The Turner scholar C.F. Bell annotated Finberg’s 1909 Inventory entry (‘Bridge on the Riva degli Schiavone’): ‘Perhaps meant for the Ponte della Cà di Dio but quite impossible’.1 In 1857 John Ruskin had called the composition ‘Bridge over the Rio dell’ Arsenale’,2 the next side canal east along the quays continuing from the Riva degli Schiavoni. In either case the view would be south-south-west over the Canale di San Marco towards the Isola di San Giorgio Maggiore and its distinctive church. Instead, turning all but ninety degrees,3 the distant prospect is westwards along the curving waterfront to the Palazzo Ducale (Doge’s Palace), with the campanile of San Marco (St Mark’s) rising beyond it in the haze. Aligned above the foreground arch, there seem to be faint indication of the domes of Santa Maria della Salute,4 almost lost in the colour of the surrounding sky.
Assuming the loosely rendered foreground is intended to represent a particular bridge and its setting,5 the building just to the west of the Ponte Ca’ di Dio, now the Ristorante Carpaccio, has a chimney stack projecting from the first floor upwards like the one shown on the right here; compare the detailed drawing of the building in the 1819 Venice to Ancona sketchbook (Tate D14504; Turner Bequest CLXXVI 9). The Ponte dell’Arsenale is a somewhat grander structure, crowned by four stone obelisks, and plainer buildings to either side. Another possibility is the Ponte della Veneta Marina, over the Rio della Tana, as subsequently suggested by Finberg;6 the next bridge to the east again, it is flanked by more varied buildings, including one with a projecting chimney to its west, and another with a dormer window or small penthouse opposite.
As G.S. Sandilands remarked in his brief survey of Turner’s watercolours: ‘The buildings are given character by what seems to be quite a casual scrawl. (Here, it should be noted that it would be unwise to accept as casual any of Turner’s scrawls. People who have visited places years after they were painted by Turner have been able to identify them from some apparently inconsequential brushmark.)’ Meanwhile, and perhaps equally to the point, he called the ‘bridge itself is a dream-structure within a dream’.7 J. Isaacs has described the structures as ‘solidified out of space by a Rembrandt-like scaffolding’,8 using ‘emphatic strokes of a brush charged with black wash’, as Lindsay Stainton noted.9 and Andrew Wilton observed: ‘Despite this perfunctoriness, the whole view has a luminosity that is characteristic of these drawings, making use, as they do to an unparalleled degree, of the whiteness of the paper to achieve an effect of all-pervasive light’.10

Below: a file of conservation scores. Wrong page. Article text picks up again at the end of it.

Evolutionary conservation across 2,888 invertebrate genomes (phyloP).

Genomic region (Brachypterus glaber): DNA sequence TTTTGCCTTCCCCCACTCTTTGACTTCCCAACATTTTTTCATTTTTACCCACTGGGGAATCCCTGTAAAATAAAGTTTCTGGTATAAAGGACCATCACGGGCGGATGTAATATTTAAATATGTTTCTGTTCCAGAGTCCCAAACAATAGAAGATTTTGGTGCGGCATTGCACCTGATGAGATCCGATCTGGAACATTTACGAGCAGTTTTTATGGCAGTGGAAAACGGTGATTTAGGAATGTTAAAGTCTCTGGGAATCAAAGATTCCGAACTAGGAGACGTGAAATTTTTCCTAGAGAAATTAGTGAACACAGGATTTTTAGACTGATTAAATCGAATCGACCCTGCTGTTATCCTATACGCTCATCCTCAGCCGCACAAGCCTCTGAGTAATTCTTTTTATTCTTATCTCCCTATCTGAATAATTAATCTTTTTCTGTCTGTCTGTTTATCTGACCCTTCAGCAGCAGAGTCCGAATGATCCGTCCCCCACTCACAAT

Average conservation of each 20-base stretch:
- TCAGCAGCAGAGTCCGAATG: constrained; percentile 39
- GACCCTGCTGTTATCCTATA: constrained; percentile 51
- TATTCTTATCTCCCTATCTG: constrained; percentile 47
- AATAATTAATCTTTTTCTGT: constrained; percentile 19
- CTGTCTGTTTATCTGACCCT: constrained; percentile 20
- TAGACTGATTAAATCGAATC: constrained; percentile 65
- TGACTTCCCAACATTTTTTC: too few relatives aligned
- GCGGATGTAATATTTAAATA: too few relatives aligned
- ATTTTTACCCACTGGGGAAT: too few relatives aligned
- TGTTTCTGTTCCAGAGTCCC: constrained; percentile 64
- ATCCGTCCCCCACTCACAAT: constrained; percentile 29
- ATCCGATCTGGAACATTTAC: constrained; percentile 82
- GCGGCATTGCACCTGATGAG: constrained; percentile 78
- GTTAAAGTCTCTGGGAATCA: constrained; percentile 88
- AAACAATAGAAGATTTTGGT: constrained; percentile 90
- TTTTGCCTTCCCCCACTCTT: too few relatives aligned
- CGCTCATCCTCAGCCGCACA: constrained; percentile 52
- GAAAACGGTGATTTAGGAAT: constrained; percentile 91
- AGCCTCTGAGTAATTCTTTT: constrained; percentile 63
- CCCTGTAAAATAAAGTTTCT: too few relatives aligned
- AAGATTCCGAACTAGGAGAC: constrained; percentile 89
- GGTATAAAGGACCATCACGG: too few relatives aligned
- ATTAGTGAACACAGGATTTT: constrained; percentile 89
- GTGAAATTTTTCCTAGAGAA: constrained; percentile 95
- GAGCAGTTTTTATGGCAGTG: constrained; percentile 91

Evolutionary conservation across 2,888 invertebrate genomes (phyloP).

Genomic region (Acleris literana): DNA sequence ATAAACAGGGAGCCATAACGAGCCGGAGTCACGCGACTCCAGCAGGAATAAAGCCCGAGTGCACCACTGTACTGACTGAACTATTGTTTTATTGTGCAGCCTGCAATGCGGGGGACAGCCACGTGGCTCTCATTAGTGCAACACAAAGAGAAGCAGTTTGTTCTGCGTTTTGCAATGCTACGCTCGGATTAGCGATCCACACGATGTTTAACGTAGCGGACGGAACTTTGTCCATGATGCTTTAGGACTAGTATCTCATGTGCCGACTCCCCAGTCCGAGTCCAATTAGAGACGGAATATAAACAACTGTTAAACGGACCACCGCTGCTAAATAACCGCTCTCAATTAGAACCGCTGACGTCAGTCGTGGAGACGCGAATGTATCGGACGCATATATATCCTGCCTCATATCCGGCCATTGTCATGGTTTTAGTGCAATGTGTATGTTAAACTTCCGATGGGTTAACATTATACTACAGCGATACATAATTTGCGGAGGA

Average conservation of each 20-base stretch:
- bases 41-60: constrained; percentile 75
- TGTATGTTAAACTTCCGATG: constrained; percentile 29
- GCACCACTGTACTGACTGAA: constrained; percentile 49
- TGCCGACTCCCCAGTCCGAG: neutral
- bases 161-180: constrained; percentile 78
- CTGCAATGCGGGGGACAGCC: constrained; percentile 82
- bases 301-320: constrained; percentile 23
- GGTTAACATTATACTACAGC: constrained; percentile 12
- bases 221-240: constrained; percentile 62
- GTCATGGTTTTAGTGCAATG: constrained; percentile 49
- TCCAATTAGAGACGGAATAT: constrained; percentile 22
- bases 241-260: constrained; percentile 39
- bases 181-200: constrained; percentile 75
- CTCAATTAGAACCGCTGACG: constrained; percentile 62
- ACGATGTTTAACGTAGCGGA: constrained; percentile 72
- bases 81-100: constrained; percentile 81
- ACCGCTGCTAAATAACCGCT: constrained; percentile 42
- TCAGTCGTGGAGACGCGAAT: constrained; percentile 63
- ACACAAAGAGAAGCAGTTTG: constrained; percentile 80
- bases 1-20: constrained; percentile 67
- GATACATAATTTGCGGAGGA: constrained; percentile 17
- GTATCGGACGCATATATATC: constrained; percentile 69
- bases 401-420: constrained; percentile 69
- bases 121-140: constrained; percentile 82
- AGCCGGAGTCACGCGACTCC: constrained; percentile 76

Undated MS note by Bell (died 1966) in copy of Finberg 1909, Prints and Drawings Room, Tate Britain, II, p.1020; see also Stainton 1985, p.61.
Cook and Wedderburn 1904, p.212; see also p.373 (1881).
See Warrell 1995, p.103.
See Finberg 1930, p.174.
Sandilands 1928, p.6.
Isaacs 1961, p.4.
Stainton 1985, p.61.
Wilton 1977, p.81.
See Warrell 2003, p.47.
Warrell 1995, p.100.
See Warrell 2003, pp.227, 265 note 36.
Warrell 1995, p.103.
Martin Butlin and Evelyn Joll, The Paintings of J.M.W. Turner, revised ed., New Haven and London 1984, pp.200–1 no.349, pl.356 (colour).
Cook and Wedderburn 1904, p.212.
Albeit Peter Bower, Turner’s Later Papers: A Study of the Manufacture, Selection and Use of his Drawing Papers 1820–1851, exhibition catalogue, Tate Gallery, London 1999, p.81, notes that the Muggeridge family had taken over after 1820, still using the ‘C Ansell’ watermark.
‘Appendix: The papers used for Turner’s Venetian Watercolours’ (1840, section 2) in Warrell 2003, p.259.
Andrew Wilton, J.M.W. Turner: His Life and Work, Fribourg 1979, p.463 no.1356, reproduced.
Ibid., p.464 no.1365.
Warrell 2003, p.259.
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